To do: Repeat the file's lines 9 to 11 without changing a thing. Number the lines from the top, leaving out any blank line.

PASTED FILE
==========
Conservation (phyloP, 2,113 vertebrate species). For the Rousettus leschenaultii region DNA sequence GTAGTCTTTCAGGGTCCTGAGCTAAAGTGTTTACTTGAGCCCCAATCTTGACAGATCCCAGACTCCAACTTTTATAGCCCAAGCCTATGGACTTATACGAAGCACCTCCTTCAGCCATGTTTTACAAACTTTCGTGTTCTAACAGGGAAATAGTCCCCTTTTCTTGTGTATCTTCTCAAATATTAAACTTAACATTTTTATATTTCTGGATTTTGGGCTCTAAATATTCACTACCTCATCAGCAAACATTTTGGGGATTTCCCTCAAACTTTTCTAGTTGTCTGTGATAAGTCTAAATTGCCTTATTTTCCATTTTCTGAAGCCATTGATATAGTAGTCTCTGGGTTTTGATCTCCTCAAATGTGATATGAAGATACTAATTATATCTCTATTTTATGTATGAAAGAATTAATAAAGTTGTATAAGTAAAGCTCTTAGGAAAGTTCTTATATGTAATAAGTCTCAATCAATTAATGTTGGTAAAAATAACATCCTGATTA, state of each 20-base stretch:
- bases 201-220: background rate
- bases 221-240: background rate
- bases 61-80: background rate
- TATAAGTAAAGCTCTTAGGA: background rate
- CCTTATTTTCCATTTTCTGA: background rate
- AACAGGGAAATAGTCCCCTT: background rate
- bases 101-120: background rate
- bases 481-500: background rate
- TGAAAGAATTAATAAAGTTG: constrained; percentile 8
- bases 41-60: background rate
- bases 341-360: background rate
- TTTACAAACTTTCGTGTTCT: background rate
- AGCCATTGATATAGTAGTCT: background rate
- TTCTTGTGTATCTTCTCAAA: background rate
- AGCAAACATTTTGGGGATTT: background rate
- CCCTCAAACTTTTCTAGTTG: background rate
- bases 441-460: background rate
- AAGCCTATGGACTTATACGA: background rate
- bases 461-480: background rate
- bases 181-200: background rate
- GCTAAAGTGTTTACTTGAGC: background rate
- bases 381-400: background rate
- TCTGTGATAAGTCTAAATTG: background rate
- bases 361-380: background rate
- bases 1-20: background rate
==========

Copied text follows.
- bases 481-500: background rate
- TGAAAGAATTAATAAAGTTG: constrained; percentile 8
- bases 41-60: background rate